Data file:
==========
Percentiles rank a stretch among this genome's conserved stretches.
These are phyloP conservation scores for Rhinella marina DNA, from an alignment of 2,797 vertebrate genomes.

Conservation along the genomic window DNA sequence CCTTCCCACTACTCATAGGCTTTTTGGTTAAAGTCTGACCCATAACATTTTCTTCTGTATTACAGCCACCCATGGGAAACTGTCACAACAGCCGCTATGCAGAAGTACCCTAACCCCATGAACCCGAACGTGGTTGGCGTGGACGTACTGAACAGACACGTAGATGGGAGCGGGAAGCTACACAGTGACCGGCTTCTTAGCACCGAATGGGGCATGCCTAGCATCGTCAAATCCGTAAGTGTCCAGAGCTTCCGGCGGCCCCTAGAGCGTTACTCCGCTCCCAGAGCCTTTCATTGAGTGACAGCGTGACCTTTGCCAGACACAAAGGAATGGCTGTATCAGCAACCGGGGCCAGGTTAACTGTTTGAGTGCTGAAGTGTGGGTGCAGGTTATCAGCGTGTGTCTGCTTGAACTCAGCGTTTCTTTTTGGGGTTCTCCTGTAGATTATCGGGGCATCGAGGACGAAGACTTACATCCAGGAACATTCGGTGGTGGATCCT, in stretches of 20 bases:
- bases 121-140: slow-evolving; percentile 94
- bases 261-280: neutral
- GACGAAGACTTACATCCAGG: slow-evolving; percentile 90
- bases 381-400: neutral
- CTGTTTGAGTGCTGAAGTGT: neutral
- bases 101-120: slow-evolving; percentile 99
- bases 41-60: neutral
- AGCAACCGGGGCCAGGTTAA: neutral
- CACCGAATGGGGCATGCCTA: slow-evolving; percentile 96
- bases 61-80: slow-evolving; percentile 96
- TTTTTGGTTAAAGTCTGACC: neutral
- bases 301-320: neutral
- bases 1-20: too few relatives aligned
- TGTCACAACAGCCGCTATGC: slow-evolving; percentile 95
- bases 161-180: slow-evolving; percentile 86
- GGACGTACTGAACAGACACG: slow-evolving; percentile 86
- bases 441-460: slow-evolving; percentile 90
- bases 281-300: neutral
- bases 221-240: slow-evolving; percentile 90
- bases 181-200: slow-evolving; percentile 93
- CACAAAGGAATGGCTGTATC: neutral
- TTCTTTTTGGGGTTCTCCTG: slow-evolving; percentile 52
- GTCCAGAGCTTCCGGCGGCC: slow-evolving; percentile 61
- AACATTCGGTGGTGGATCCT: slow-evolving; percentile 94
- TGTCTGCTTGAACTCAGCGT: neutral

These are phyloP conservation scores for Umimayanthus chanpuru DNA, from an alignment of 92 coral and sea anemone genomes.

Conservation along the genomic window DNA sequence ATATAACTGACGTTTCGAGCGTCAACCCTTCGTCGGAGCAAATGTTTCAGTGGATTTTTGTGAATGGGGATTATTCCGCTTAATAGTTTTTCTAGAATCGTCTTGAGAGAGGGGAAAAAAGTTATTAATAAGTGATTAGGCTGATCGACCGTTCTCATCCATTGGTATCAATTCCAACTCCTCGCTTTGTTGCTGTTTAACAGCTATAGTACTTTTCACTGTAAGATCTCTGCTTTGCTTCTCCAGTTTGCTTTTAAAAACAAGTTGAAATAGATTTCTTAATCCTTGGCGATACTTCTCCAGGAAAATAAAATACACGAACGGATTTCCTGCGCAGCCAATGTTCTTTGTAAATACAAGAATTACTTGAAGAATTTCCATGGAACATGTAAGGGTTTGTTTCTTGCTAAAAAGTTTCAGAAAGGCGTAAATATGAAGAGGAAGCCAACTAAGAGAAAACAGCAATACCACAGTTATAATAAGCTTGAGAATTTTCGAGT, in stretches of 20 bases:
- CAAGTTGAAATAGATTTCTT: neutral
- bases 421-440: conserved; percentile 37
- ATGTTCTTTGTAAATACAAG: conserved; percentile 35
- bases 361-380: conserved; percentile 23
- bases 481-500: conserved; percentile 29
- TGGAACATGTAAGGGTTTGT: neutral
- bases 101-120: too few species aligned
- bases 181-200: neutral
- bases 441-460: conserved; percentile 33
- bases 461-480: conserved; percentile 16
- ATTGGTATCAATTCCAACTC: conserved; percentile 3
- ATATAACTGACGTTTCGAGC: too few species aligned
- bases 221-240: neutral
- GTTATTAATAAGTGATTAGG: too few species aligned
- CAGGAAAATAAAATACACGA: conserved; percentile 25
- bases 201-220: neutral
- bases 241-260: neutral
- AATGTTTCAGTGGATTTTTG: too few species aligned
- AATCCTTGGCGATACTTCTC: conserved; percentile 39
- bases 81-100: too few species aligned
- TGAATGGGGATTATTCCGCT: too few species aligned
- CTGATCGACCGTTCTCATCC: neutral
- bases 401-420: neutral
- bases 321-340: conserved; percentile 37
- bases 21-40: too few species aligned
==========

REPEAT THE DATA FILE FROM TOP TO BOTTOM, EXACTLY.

Percentiles rank a stretch among this genome's conserved stretches.
These are phyloP conservation scores for Rhinella marina DNA, from an alignment of 2,797 vertebrate genomes.

Conservation along the genomic window DNA sequence CCTTCCCACTACTCATAGGCTTTTTGGTTAAAGTCTGACCCATAACATTTTCTTCTGTATTACAGCCACCCATGGGAAACTGTCACAACAGCCGCTATGCAGAAGTACCCTAACCCCATGAACCCGAACGTGGTTGGCGTGGACGTACTGAACAGACACGTAGATGGGAGCGGGAAGCTACACAGTGACCGGCTTCTTAGCACCGAATGGGGCATGCCTAGCATCGTCAAATCCGTAAGTGTCCAGAGCTTCCGGCGGCCCCTAGAGCGTTACTCCGCTCCCAGAGCCTTTCATTGAGTGACAGCGTGACCTTTGCCAGACACAAAGGAATGGCTGTATCAGCAACCGGGGCCAGGTTAACTGTTTGAGTGCTGAAGTGTGGGTGCAGGTTATCAGCGTGTGTCTGCTTGAACTCAGCGTTTCTTTTTGGGGTTCTCCTGTAGATTATCGGGGCATCGAGGACGAAGACTTACATCCAGGAACATTCGGTGGTGGATCCT, in stretches of 20 bases:
- bases 121-140: slow-evolving; percentile 94
- bases 261-280: neutral
- GACGAAGACTTACATCCAGG: slow-evolving; percentile 90
- bases 381-400: neutral
- CTGTTTGAGTGCTGAAGTGT: neutral
- bases 101-120: slow-evolving; percentile 99
- bases 41-60: neutral
- AGCAACCGGGGCCAGGTTAA: neutral
- CACCGAATGGGGCATGCCTA: slow-evolving; percentile 96
- bases 61-80: slow-evolving; percentile 96
- TTTTTGGTTAAAGTCTGACC: neutral
- bases 301-320: neutral
- bases 1-20: too few relatives aligned
- TGTCACAACAGCCGCTATGC: slow-evolving; percentile 95
- bases 161-180: slow-evolving; percentile 86
- GGACGTACTGAACAGACACG: slow-evolving; percentile 86
- bases 441-460: slow-evolving; percentile 90
- bases 281-300: neutral
- bases 221-240: slow-evolving; percentile 90
- bases 181-200: slow-evolving; percentile 93
- CACAAAGGAATGGCTGTATC: neutral
- TTCTTTTTGGGGTTCTCCTG: slow-evolving; percentile 52
- GTCCAGAGCTTCCGGCGGCC: slow-evolving; percentile 61
- AACATTCGGTGGTGGATCCT: slow-evolving; percentile 94
- TGTCTGCTTGAACTCAGCGT: neutral

These are phyloP conservation scores for Umimayanthus chanpuru DNA, from an alignment of 92 coral and sea anemone genomes.

Conservation along the genomic window DNA sequence ATATAACTGACGTTTCGAGCGTCAACCCTTCGTCGGAGCAAATGTTTCAGTGGATTTTTGTGAATGGGGATTATTCCGCTTAATAGTTTTTCTAGAATCGTCTTGAGAGAGGGGAAAAAAGTTATTAATAAGTGATTAGGCTGATCGACCGTTCTCATCCATTGGTATCAATTCCAACTCCTCGCTTTGTTGCTGTTTAACAGCTATAGTACTTTTCACTGTAAGATCTCTGCTTTGCTTCTCCAGTTTGCTTTTAAAAACAAGTTGAAATAGATTTCTTAATCCTTGGCGATACTTCTCCAGGAAAATAAAATACACGAACGGATTTCCTGCGCAGCCAATGTTCTTTGTAAATACAAGAATTACTTGAAGAATTTCCATGGAACATGTAAGGGTTTGTTTCTTGCTAAAAAGTTTCAGAAAGGCGTAAATATGAAGAGGAAGCCAACTAAGAGAAAACAGCAATACCACAGTTATAATAAGCTTGAGAATTTTCGAGT, in stretches of 20 bases:
- CAAGTTGAAATAGATTTCTT: neutral
- bases 421-440: conserved; percentile 37
- ATGTTCTTTGTAAATACAAG: conserved; percentile 35
- bases 361-380: conserved; percentile 23
- bases 481-500: conserved; percentile 29
- TGGAACATGTAAGGGTTTGT: neutral
- bases 101-120: too few species aligned
- bases 181-200: neutral
- bases 441-460: conserved; percentile 33
- bases 461-480: conserved; percentile 16
- ATTGGTATCAATTCCAACTC: conserved; percentile 3
- ATATAACTGACGTTTCGAGC: too few species aligned
- bases 221-240: neutral
- GTTATTAATAAGTGATTAGG: too few species aligned
- CAGGAAAATAAAATACACGA: conserved; percentile 25
- bases 201-220: neutral
- bases 241-260: neutral
- AATGTTTCAGTGGATTTTTG: too few species aligned
- AATCCTTGGCGATACTTCTC: conserved; percentile 39
- bases 81-100: too few species aligned
- TGAATGGGGATTATTCCGCT: too few species aligned
- CTGATCGACCGTTCTCATCC: neutral
- bases 401-420: neutral
- bases 321-340: conserved; percentile 37
- bases 21-40: too few species aligned